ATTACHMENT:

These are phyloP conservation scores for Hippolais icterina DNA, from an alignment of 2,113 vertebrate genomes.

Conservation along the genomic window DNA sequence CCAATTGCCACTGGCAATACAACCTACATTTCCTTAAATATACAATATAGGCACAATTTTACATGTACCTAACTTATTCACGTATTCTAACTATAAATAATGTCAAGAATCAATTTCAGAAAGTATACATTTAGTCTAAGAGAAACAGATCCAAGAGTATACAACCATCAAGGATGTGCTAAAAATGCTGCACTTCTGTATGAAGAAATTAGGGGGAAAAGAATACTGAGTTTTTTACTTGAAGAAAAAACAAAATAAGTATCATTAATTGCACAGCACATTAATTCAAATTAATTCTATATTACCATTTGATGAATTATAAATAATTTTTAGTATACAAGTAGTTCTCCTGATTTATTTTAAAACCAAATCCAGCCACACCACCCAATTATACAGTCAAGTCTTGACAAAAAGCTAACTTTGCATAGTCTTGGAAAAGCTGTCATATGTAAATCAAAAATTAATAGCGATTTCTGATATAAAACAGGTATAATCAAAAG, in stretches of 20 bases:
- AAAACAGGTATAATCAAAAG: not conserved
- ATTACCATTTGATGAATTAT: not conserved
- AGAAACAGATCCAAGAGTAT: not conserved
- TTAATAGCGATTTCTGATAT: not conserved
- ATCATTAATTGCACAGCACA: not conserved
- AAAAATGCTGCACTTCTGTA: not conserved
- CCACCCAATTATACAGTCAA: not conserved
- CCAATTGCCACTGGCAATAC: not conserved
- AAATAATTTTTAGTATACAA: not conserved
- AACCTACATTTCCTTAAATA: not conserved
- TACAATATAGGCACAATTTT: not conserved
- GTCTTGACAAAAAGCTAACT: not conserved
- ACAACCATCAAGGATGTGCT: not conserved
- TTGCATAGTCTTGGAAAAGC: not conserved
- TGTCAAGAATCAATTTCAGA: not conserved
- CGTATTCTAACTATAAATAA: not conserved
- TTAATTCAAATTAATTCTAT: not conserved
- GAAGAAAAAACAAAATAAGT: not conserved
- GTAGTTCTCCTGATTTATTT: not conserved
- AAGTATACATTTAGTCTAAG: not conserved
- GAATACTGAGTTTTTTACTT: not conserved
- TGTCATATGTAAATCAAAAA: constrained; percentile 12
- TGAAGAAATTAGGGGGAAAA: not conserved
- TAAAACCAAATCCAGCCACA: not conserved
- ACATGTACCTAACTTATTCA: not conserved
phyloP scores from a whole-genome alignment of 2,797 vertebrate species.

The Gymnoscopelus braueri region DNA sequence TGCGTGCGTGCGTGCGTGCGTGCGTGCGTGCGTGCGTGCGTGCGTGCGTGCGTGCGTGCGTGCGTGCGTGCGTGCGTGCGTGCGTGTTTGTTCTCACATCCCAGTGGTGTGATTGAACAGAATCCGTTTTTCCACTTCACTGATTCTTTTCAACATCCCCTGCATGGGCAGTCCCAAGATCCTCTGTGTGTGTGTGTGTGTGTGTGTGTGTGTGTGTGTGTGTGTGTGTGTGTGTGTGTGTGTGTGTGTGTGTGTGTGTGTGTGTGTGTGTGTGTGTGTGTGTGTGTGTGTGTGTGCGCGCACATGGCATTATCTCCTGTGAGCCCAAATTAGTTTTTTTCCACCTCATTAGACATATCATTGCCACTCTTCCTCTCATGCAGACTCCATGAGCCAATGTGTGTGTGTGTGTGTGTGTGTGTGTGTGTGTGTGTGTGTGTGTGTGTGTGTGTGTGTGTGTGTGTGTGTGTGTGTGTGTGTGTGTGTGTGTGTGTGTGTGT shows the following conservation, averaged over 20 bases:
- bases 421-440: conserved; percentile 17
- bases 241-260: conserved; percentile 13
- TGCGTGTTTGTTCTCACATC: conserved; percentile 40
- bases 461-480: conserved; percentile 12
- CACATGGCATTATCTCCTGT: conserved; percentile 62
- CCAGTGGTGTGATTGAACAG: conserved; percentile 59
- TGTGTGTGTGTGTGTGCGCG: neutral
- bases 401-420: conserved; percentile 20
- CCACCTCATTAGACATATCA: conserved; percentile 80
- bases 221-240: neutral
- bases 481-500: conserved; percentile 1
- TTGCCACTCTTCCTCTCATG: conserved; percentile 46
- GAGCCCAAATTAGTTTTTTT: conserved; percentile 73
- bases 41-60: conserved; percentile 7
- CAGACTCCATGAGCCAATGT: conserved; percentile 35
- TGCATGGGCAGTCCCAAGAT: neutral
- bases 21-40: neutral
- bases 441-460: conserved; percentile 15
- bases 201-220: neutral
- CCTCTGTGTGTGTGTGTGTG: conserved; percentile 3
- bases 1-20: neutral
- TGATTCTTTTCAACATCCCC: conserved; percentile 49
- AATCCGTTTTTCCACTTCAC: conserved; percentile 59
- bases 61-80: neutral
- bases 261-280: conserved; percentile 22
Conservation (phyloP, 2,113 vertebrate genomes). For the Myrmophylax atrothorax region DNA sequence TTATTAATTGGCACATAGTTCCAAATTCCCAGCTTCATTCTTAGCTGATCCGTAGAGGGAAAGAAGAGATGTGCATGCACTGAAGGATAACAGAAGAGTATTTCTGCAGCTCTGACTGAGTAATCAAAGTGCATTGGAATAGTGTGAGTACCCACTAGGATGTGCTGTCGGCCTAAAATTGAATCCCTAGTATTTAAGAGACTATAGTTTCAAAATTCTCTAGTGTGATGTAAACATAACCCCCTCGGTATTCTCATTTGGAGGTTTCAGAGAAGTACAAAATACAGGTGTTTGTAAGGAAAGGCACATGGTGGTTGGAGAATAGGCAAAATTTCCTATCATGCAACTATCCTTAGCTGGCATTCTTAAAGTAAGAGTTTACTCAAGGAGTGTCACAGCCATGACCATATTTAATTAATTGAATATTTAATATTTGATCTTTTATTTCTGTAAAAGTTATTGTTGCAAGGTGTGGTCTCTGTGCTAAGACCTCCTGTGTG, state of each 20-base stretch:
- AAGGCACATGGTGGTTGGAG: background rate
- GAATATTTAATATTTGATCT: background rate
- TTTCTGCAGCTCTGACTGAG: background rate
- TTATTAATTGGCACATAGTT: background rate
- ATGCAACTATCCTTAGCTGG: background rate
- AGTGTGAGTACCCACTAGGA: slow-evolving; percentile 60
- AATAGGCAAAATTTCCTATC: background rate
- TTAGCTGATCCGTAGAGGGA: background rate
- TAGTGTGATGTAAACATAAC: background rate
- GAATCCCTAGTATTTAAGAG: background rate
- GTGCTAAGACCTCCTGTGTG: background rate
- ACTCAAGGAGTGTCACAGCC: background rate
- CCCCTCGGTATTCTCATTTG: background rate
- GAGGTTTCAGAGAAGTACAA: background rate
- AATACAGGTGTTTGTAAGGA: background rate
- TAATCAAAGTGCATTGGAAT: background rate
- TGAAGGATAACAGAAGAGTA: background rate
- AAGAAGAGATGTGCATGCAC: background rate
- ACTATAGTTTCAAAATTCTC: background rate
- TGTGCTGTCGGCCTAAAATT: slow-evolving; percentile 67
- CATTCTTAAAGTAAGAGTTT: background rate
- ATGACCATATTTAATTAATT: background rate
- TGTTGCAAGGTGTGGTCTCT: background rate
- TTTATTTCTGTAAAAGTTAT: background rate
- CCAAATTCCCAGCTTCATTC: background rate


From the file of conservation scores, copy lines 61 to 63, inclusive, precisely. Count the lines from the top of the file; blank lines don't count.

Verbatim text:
- AGTGTGAGTACCCACTAGGA: slow-evolving; percentile 60
- AATAGGCAAAATTTCCTATC: background rate
- TTAGCTGATCCGTAGAGGGA: background rate